On April 11, 2016, The US Food and Drug Administration approved a new agent for patients with chronic lymphocytic leukemia.
On April 11, 2016, The US Food and Drug Administration (FDA) approved a new agent for patients with chronic lymphocytic leukemia (CLL). The agent is approved for treating patients who have a chromosomal abnormality 17p deletion and who have been treated with at least one prior therapy. Venclexta (venetoclax) is the first FDA-approved treatment that targets the B-cell lymphoma 2 (BCL-2) protein, which supports cancer cell growth and is overexpressed in many patients with CLL.
The company developing the drug, AbbVie Inc., said this oral agent will become commercially available in the US within a week. Venetoclax is indicated for daily use after detection of 17p deletion is confirmed through the use of the FDA-approved companion diagnostic Vysis CLL FISH Probe Kit.
“These patients now have a new, targeted therapy that inhibits a protein involved in keeping tumor cells alive,” said Richard Pazdur, MD, director of the Office of Hematology and Oncology Products in the FDA’s Center for Drug Evaluation and Research, in a news release. “For certain patients with CLL who have not had favorable outcomes with other therapies, Venclexta may provide a new option for their specific condition.”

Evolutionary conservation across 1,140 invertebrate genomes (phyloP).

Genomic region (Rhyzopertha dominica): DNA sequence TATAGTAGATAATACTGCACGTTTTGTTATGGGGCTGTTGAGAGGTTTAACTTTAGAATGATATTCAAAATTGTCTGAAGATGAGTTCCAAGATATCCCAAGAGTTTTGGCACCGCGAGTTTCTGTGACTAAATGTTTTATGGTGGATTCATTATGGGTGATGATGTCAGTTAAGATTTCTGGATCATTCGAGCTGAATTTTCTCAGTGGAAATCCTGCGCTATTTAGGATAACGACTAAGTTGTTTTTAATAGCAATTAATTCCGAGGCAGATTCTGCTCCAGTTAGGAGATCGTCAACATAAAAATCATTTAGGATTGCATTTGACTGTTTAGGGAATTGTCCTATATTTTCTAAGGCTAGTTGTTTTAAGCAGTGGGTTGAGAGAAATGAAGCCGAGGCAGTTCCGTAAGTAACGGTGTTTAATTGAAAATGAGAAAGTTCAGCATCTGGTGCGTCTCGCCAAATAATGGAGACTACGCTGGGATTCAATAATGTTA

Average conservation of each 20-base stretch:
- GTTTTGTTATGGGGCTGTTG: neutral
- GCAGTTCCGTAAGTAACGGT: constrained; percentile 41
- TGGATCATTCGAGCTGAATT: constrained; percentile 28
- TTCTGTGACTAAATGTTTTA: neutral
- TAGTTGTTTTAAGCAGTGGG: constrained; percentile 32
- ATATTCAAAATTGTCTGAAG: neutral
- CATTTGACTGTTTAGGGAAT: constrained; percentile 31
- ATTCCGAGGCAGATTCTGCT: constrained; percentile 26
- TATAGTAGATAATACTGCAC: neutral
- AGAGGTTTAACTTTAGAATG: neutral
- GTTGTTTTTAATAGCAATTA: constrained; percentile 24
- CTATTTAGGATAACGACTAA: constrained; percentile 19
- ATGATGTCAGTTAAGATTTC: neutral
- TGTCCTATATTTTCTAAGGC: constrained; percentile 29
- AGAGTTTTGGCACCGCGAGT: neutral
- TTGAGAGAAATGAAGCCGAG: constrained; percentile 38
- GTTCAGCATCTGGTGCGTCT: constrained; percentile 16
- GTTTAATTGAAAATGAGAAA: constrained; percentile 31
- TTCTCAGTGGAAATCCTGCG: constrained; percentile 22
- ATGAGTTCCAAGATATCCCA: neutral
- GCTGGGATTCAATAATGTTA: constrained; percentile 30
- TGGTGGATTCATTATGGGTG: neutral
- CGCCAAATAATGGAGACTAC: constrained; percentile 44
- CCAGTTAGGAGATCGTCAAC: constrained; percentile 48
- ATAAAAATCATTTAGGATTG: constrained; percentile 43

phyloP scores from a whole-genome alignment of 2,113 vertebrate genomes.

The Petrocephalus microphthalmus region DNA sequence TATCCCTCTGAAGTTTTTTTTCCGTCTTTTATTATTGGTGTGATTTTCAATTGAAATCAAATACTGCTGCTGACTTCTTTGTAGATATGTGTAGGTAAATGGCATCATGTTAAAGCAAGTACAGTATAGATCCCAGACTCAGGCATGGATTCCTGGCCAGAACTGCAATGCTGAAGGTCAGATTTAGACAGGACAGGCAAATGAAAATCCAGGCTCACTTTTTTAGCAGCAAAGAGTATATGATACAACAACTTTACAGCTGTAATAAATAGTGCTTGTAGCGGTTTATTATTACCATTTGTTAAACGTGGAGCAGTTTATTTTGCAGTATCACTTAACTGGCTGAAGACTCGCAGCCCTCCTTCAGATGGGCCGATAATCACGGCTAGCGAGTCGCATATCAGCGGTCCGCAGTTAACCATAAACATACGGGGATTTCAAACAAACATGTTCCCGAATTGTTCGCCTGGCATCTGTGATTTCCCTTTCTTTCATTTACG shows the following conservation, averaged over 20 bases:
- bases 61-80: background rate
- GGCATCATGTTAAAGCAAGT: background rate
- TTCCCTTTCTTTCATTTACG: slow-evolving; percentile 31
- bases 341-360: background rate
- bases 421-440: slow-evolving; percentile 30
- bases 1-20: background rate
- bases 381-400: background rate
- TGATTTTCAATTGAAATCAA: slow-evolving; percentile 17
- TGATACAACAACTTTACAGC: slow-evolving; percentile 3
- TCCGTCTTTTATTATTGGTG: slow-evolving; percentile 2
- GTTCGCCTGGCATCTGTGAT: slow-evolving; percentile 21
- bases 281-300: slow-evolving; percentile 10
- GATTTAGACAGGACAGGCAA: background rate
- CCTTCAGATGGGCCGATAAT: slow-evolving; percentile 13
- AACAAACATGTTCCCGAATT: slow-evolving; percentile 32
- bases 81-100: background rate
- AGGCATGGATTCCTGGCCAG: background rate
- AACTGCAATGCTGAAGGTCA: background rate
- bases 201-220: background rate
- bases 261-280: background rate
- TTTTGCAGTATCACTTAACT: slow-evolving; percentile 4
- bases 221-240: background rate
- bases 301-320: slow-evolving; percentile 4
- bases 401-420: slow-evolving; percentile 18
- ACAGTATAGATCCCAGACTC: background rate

Venetoclax was tested in a single-arm clinical trial of 106 patients with CLL who had a 17p deletion and received at least one prior therapy. Clinical trial participants took venetoclax orally every day, beginning with 20 mg and titrating over a 5-week period to 400 mg.
The median time on treatment (at the time of data evaluation) was 12.1 months (range: 0 to 21.5 months). The primary efficacy endpoint, overall response rate (ORR), was 80%. The median time to first response was 0.8 months (range: 0.1 to 8.1 months). Median duration of response (DOR) has not been reached with approximately 12 months of median follow-up. The DOR ranged from 2.9 to over 19.0 months.
The safety of single-agent venetoclax is based on pooled data of 240 patients with previously treated CLL from two phase II trials and one phase 1 trial. The most common adverse reactions (≥20%) were neutropenia, diarrhea, nausea, low hemoglobin, upper respiratory tract infection, thrombocytopenia, and fatigue.
Serious adverse reactions were reported in 43.8% of patients. The most frequent serious adverse reactions (≥2%) were pneumonia, febrile neutropenia, fever, autoimmune hemolytic anemia (AIHA), low red blood cell count, and tumor lysis syndrome. Discontinuations due to adverse reactions occurred in 8.3% of patients. The most frequent adverse reactions leading to drug discontinuation were thrombocytopenia and AIHA. Dosage adjustments due to adverse reactions occurred in 9.6% of patients.